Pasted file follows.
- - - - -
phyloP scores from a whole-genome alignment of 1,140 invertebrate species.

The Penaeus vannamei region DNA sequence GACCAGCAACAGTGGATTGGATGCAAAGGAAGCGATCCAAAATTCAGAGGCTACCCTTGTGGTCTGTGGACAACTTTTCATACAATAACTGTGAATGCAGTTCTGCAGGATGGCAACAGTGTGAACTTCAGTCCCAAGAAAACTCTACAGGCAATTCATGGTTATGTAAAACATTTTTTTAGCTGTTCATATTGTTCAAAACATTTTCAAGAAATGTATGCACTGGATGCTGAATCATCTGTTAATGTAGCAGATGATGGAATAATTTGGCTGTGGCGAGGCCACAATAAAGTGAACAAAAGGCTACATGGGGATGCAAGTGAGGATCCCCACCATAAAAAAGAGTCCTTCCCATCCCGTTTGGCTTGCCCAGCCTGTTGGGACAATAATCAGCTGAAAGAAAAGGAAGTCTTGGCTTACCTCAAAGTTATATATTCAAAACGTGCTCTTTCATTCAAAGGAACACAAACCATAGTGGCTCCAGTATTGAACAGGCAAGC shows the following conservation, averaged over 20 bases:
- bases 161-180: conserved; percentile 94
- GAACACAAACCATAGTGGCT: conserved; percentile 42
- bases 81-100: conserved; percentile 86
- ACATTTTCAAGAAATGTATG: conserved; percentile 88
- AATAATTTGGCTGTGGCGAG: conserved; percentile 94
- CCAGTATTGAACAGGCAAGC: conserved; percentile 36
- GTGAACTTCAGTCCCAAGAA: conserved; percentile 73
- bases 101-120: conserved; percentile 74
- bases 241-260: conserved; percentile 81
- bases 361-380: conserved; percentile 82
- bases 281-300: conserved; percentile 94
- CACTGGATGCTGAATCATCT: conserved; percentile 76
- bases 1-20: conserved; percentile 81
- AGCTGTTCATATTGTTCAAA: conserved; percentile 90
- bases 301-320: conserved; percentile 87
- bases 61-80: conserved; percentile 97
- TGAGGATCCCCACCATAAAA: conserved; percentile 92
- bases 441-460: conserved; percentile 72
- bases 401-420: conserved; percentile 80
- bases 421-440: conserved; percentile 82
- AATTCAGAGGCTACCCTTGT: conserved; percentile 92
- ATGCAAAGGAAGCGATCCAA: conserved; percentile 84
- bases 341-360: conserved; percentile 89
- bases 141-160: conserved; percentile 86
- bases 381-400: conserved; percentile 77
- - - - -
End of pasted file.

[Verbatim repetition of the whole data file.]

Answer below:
phyloP scores from a whole-genome alignment of 1,140 invertebrate species.

The Penaeus vannamei region DNA sequence GACCAGCAACAGTGGATTGGATGCAAAGGAAGCGATCCAAAATTCAGAGGCTACCCTTGTGGTCTGTGGACAACTTTTCATACAATAACTGTGAATGCAGTTCTGCAGGATGGCAACAGTGTGAACTTCAGTCCCAAGAAAACTCTACAGGCAATTCATGGTTATGTAAAACATTTTTTTAGCTGTTCATATTGTTCAAAACATTTTCAAGAAATGTATGCACTGGATGCTGAATCATCTGTTAATGTAGCAGATGATGGAATAATTTGGCTGTGGCGAGGCCACAATAAAGTGAACAAAAGGCTACATGGGGATGCAAGTGAGGATCCCCACCATAAAAAAGAGTCCTTCCCATCCCGTTTGGCTTGCCCAGCCTGTTGGGACAATAATCAGCTGAAAGAAAAGGAAGTCTTGGCTTACCTCAAAGTTATATATTCAAAACGTGCTCTTTCATTCAAAGGAACACAAACCATAGTGGCTCCAGTATTGAACAGGCAAGC shows the following conservation, averaged over 20 bases:
- bases 161-180: conserved; percentile 94
- GAACACAAACCATAGTGGCT: conserved; percentile 42
- bases 81-100: conserved; percentile 86
- ACATTTTCAAGAAATGTATG: conserved; percentile 88
- AATAATTTGGCTGTGGCGAG: conserved; percentile 94
- CCAGTATTGAACAGGCAAGC: conserved; percentile 36
- GTGAACTTCAGTCCCAAGAA: conserved; percentile 73
- bases 101-120: conserved; percentile 74
- bases 241-260: conserved; percentile 81
- bases 361-380: conserved; percentile 82
- bases 281-300: conserved; percentile 94
- CACTGGATGCTGAATCATCT: conserved; percentile 76
- bases 1-20: conserved; percentile 81
- AGCTGTTCATATTGTTCAAA: conserved; percentile 90
- bases 301-320: conserved; percentile 87
- bases 61-80: conserved; percentile 97
- TGAGGATCCCCACCATAAAA: conserved; percentile 92
- bases 441-460: conserved; percentile 72
- bases 401-420: conserved; percentile 80
- bases 421-440: conserved; percentile 82
- AATTCAGAGGCTACCCTTGT: conserved; percentile 92
- ATGCAAAGGAAGCGATCCAA: conserved; percentile 84
- bases 341-360: conserved; percentile 89
- bases 141-160: conserved; percentile 86
- bases 381-400: conserved; percentile 77